Kimo Bentley left her NYC med-spa business to move to Maryland, home to her fiancé, Daron Pressley.
The couple have a 4-year-old child and split their finances proportionally.
Pressley covers the bulk of their expenses with an annual income of about $200,000.
This is part of our series Splitting the Difference, which examines the financial lives of couples.
Kimo Bentley had two children and was running her New York City med spa in 2014 when she met Daron Pressley at an industry event. They took a liking to one another, and at the end of the night, he tried to help her put on her jacket.
"Being from New York, she was like, 'What are you doing? Don't touch me. Don't touch me,'" Pressley said.
"He said, 'Fine, get your arms stuck,'" Bentley added.
The meet-cute reflects the self-sufficient approach they've taken to finances seven years later as a couple engaged and living in Maryland with their 4-year-old child; though they're both fiercely independent and have their own way of doing things, they've also always been drawn to each other, and to helping each other out.
Pressley and Bentley split their finances proportionally to their income, and they rigorously track all their expenditures. They sat down with Business Insider over a video call to explain their finances.
They've always been open about finances
When Bentley moved from New York City to Maryland in 2016 to be with Pressley, she took a risk and had to start her business over from scratch. So Pressley made it clear that he would support her financially and otherwise to make the relationship work. Communication about the financial nuts and bolts of their shared life began early on.
"The conversation started with, 'OK, how do we want to budget out for rent?'" Pressley said.
He sold his apartment, a small one-bedroom, so they could rent a place big enough for Bentley's two older children to stay with them. (They're now 18 and 20 and live on their own.)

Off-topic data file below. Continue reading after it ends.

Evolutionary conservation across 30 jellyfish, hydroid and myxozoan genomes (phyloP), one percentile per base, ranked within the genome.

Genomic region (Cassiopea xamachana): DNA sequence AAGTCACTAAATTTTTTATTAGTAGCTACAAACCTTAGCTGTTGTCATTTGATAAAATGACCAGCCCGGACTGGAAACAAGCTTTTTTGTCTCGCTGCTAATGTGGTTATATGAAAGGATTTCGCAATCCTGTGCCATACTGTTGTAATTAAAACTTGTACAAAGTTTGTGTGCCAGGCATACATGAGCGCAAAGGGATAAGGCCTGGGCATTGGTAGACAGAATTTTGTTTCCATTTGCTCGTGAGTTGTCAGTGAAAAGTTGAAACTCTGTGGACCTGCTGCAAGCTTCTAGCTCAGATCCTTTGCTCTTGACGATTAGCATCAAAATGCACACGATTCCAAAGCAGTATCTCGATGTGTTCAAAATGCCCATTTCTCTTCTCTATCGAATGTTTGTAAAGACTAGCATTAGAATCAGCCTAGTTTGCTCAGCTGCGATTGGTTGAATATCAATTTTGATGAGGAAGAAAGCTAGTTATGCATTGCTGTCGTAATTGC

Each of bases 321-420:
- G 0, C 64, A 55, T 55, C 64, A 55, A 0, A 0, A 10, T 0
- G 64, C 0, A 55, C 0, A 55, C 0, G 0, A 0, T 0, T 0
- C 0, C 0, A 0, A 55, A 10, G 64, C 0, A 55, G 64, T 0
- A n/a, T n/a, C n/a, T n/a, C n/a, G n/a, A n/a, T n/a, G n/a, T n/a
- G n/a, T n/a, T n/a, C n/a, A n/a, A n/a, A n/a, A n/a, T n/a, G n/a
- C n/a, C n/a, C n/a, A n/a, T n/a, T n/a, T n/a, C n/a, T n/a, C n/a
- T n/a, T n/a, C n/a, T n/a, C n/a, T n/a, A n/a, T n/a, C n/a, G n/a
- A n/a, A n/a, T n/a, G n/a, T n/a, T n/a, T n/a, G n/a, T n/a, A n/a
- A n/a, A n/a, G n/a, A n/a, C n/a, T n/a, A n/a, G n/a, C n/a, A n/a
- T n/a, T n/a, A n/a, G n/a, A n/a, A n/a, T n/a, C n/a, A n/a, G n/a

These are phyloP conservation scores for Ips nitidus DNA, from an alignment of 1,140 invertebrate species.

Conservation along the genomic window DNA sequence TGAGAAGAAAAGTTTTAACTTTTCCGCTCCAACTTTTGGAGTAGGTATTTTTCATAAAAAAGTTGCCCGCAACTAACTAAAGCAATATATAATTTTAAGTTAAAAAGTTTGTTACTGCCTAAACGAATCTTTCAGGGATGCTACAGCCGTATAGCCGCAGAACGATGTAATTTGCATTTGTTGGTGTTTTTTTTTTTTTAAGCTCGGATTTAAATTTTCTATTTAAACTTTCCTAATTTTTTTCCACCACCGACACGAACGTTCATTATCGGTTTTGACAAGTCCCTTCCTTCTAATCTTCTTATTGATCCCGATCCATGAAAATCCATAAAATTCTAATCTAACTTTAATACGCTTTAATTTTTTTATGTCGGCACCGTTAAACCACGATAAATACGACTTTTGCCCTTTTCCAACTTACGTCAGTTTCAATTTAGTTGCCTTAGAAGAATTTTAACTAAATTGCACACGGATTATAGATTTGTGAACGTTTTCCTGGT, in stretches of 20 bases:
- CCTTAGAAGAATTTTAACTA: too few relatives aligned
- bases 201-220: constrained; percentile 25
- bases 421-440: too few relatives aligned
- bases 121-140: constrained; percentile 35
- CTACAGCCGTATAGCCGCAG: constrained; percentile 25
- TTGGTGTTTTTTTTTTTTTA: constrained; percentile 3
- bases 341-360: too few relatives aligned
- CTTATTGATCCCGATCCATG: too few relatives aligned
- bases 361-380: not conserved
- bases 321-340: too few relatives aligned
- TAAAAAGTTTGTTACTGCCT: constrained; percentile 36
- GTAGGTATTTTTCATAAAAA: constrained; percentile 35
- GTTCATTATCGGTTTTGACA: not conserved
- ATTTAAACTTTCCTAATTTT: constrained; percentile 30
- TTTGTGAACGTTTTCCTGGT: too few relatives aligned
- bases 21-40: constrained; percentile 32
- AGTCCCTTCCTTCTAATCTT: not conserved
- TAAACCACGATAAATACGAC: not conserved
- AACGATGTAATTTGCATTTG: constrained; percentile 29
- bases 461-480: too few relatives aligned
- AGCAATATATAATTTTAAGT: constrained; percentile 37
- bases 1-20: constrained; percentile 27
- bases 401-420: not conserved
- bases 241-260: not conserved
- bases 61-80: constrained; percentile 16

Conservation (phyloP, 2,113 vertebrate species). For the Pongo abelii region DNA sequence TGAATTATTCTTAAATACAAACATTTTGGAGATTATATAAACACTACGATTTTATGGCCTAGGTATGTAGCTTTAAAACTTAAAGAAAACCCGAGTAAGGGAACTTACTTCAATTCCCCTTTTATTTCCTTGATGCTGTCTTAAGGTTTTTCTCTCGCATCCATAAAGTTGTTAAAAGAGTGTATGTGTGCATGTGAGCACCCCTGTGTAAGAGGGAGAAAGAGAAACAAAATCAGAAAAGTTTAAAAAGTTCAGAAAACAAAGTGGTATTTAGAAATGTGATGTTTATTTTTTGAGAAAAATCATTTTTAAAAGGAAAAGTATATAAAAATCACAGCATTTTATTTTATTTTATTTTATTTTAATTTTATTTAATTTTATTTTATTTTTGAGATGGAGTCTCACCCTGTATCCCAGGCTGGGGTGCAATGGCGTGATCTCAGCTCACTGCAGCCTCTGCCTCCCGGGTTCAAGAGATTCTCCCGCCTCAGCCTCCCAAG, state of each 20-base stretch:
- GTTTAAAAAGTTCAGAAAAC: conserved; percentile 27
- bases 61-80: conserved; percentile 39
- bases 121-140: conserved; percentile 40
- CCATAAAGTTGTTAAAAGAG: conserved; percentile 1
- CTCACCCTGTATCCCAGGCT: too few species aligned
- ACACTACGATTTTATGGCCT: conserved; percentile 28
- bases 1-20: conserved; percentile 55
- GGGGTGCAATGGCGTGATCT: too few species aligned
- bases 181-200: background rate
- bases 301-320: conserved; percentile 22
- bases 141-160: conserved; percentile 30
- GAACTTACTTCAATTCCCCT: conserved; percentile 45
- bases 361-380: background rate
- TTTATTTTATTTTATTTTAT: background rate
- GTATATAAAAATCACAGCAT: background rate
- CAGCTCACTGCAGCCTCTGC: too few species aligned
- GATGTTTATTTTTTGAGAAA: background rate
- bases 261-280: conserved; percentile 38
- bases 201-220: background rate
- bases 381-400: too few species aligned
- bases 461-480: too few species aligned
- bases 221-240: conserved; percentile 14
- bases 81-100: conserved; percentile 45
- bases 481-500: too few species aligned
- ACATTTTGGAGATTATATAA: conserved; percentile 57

Seven years later, "it's really proportional based off of, OK, if Kimo's providing 30% of our income, I'm going to cover that middle ground," Pressley, whose income as a media consultant and freelance marketer varies, said.
They're also conscious of what's coming in all the time and how they're spending their money.
"If we have $5,000 total coming in one month — let's just say it was $4,000 from me and $1,000 from her — this is how we're going to allot that $5,000: 70% going to this bucket, 10% going this bucket, 10% here, 10% here," he said. "And then Kimo will adjust our budget accordingly. If there's smaller items, like groceries or household stuff, kids activities, she would manage that stuff."
They said it helped to keep a high level of transparency in their relationship, though Bentley said she sometimes found Pressley's devotion to itemizing everything a bit maddening.
"We keep really strict accounts of what's coming in, where it's going. She gets annoyed at me. I have a good spreadsheet," Pressley said as Bentley smiled knowingly. "And so if we go out to dinner, I can tell you literally — I can literally tell you this week exactly how much money I spent this week."
Bentley's med-spa business made about $800,000 in revenue this year. The profits from the revenue went to rent, staff wages, utilities, and other running costs.
"I pay myself monthly, so it could be around $4,000 or $5,000 a month," Bentley said. All other profits are invested in the business.
"Her income, in terms of how she's paying herself, is still lower than what I'm earning," Pressley, who contributes his marketing skills to her business, said.
Communicating about money helps them plan
Last year, he made nearly $200,000 himself. As a couple, they're on track to bring in about $260,000 this year.
Tracking their income and being open with each other about finances have been good for their relationship and long-term plans. It's clear the couple are close. Throughout their interview, the two finished each other's thoughts and sentences.
"If it wasn't for the planning, we would be all over the place," Bentley said.
"When you can talk to your partner about finances, and you both understand and can get on the same page about finances, it just makes it so much easier to have one of those conversations that are tough to have," Pressley added.
"A lot of couples don't like to talk about it," Bentley said, sitting closely to Pressley on a sofa on the screen. "That's the elephant in the room."
Business Insider confirmed the couple's transactions and debt.
Read the original article on Business Insider